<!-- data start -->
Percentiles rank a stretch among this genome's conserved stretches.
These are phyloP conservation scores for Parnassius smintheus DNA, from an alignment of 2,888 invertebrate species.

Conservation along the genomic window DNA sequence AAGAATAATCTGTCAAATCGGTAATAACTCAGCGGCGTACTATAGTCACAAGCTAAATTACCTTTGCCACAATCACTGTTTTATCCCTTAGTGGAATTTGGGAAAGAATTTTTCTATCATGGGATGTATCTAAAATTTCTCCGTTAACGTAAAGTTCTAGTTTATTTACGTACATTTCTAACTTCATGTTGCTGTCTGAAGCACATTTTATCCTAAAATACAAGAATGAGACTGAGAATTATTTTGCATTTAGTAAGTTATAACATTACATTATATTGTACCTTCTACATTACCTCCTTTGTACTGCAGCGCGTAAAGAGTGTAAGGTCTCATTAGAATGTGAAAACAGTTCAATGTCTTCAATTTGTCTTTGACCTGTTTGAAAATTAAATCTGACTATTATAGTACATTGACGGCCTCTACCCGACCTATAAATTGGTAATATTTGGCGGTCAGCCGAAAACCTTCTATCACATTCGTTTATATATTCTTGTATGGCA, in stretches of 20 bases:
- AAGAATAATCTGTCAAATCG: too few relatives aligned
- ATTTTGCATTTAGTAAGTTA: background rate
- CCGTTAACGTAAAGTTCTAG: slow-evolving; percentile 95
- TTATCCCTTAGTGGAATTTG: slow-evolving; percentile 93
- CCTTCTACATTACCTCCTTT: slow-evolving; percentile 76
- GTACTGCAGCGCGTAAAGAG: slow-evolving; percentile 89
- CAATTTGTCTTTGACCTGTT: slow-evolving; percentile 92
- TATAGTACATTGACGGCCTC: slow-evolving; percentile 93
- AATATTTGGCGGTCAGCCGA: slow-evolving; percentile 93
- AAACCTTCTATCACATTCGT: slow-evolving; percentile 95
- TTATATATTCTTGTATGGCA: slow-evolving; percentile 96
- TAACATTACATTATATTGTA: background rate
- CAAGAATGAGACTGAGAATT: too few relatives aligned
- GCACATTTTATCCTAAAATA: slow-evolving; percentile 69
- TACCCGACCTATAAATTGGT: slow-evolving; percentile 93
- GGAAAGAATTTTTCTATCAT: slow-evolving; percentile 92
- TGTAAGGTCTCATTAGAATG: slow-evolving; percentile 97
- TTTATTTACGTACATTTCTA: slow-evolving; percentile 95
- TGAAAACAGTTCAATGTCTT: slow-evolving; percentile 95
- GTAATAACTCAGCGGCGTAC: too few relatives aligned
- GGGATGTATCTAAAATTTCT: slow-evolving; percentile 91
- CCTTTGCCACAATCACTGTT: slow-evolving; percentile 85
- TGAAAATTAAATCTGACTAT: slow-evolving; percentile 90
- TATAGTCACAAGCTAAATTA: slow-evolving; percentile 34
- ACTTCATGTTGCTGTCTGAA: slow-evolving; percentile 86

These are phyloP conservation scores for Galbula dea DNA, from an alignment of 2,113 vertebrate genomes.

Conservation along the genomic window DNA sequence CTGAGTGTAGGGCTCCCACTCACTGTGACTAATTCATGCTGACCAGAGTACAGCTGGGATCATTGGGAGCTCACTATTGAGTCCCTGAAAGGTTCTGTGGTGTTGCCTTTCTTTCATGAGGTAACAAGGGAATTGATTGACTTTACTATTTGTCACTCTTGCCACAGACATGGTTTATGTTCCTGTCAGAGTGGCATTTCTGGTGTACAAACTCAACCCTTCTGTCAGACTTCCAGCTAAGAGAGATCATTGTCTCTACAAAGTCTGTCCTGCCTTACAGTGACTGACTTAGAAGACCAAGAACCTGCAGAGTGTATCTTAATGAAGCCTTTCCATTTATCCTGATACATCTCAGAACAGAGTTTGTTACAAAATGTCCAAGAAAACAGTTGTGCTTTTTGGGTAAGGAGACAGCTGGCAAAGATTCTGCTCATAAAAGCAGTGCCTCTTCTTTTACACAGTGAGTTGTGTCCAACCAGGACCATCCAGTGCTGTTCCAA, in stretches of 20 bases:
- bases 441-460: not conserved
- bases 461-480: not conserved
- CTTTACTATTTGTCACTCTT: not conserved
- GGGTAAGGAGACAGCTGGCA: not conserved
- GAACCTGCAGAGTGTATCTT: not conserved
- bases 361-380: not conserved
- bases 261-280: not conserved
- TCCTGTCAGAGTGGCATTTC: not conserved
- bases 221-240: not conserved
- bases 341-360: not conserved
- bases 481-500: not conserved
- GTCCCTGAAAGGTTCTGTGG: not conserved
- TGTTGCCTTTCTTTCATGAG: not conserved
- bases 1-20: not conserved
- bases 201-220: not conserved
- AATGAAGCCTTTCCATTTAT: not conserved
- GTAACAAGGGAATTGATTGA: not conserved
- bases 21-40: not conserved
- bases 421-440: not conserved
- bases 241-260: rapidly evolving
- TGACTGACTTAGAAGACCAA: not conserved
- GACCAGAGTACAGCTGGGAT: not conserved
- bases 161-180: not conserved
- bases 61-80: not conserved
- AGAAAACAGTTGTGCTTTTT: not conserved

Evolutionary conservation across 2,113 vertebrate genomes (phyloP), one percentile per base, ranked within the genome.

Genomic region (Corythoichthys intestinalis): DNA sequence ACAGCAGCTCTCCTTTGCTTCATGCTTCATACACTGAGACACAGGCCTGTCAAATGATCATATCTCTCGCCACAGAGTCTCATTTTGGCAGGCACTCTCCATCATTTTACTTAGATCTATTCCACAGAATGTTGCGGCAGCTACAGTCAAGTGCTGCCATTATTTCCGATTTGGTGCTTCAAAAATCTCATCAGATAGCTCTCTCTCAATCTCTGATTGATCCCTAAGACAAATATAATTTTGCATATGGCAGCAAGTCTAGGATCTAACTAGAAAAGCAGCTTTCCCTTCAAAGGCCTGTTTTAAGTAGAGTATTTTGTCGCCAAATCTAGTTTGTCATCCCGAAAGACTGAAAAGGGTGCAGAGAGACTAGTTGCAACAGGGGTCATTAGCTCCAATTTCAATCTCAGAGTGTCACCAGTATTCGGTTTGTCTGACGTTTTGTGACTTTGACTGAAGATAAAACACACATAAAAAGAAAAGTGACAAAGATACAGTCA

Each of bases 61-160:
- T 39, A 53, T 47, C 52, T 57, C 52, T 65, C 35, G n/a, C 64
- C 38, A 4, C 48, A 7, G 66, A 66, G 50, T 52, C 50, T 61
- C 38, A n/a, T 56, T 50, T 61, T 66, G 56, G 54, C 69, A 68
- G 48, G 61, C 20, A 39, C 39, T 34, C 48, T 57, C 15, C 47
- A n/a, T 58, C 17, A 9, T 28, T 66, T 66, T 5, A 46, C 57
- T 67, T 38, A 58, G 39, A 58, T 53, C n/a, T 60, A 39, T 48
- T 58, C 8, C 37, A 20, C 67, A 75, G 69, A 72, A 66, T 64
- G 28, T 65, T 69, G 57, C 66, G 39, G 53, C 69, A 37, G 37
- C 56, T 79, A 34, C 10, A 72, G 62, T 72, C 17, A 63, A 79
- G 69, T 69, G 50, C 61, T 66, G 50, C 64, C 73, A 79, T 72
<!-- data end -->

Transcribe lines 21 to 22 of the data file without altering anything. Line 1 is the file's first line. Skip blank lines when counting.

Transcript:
- TTTATTTACGTACATTTCTA: slow-evolving; percentile 95
- TGAAAACAGTTCAATGTCTT: slow-evolving; percentile 95